Date played: October 12, 2019
Gist of the Game: Make a stained glass window by combining dice colors and face values. Dice are rolled and players take turns selecting. In a two-player game, dice are chosen using the following player order: 1-2-2-1, so that later players are not completely disadvantaged. No two dice of the same color or value can be placed next to one another (but can be placed diagonally). Play proceeds over 10 rounds. Players try to complete a pattern provided on pattern cards (with a range of difficulty levels). There are “public objectives” that all players can achieve over the course of the game and “private objectives” that are unique to each player. There are also tools that can be utilized by spending favor tokens (players receive a number of tokens commensurate with the difficulty of the pattern they are trying to complete) (we never utilized these in our two playthroughs, so don’t have much to say about how they work). The player with the most victory points (public objective points + private objective points + favor tokens – empty tiles). A one-player variant exists.
Color Commentary: Ok. Now, I love me some tile-laying games, and this is basically tile-laying plus puzzles, so I’m all on board, but the premise (making a stained glass window) is kind of hokey. And I think Azul has a similar premise. How many stained glass games does the world need? Now, if they were stained glass bears, maybe I’d be singing a different tune. But regular, run-of-the-mill stained glass windows? Booooring. That said, I thoroughly enjoyed this game. We played it incorrectly the first time and didn’t “roll” the dice, so we gave ourselves free reign over which point values we wanted. I exploited the public objectives like whoa in the first round, which centered on combinations of dice values (5+6) and (3+4). Then we realized we weren’t supposed to do that, and the game became considerably more challenging. It can be hard to balance the public and private objectives plus the placement restrictions. M struggled with this dynamic, but improved over the course of play.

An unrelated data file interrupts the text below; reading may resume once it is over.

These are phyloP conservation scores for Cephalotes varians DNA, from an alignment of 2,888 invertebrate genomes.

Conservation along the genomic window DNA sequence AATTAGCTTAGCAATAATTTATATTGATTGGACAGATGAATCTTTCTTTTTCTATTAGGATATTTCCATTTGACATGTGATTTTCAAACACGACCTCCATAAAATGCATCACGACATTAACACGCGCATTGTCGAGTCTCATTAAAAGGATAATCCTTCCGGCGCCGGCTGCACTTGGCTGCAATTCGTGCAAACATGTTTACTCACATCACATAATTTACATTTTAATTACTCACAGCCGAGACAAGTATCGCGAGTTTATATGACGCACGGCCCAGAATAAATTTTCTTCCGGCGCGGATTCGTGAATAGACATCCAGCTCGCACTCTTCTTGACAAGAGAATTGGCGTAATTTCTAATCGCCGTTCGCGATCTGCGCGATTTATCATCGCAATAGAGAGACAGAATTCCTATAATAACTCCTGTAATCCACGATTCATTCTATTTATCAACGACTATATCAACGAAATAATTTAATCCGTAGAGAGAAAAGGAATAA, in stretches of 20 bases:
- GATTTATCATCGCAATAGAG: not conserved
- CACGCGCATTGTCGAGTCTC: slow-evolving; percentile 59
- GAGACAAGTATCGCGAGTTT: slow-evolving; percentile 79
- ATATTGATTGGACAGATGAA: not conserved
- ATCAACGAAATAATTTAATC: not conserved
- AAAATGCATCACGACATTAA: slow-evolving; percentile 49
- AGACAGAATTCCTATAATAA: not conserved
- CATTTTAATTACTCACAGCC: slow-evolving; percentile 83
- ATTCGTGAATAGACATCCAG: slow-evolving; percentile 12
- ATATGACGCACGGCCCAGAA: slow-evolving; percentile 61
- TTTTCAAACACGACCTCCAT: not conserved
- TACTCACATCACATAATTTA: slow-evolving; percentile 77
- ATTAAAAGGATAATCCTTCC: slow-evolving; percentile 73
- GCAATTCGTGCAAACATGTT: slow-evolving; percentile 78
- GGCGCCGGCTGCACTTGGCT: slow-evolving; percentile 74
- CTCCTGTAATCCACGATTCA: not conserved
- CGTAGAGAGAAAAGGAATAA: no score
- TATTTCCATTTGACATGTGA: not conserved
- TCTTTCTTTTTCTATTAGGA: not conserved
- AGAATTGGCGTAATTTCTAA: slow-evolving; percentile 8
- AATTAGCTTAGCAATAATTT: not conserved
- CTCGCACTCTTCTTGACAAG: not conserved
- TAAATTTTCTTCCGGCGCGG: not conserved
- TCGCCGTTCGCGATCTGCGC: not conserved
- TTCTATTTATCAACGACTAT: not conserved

M’s Thoughts on Strategy: There were a lot of things to keep track of, which I found difficult. This was so overwhelming that without a few more playthroughs to fully get the hang of it, I couldn’t devote any attention to counterstrategies, although there is plenty of room for them, where you poach dice that your opponent needs (or, at a minimum, could use).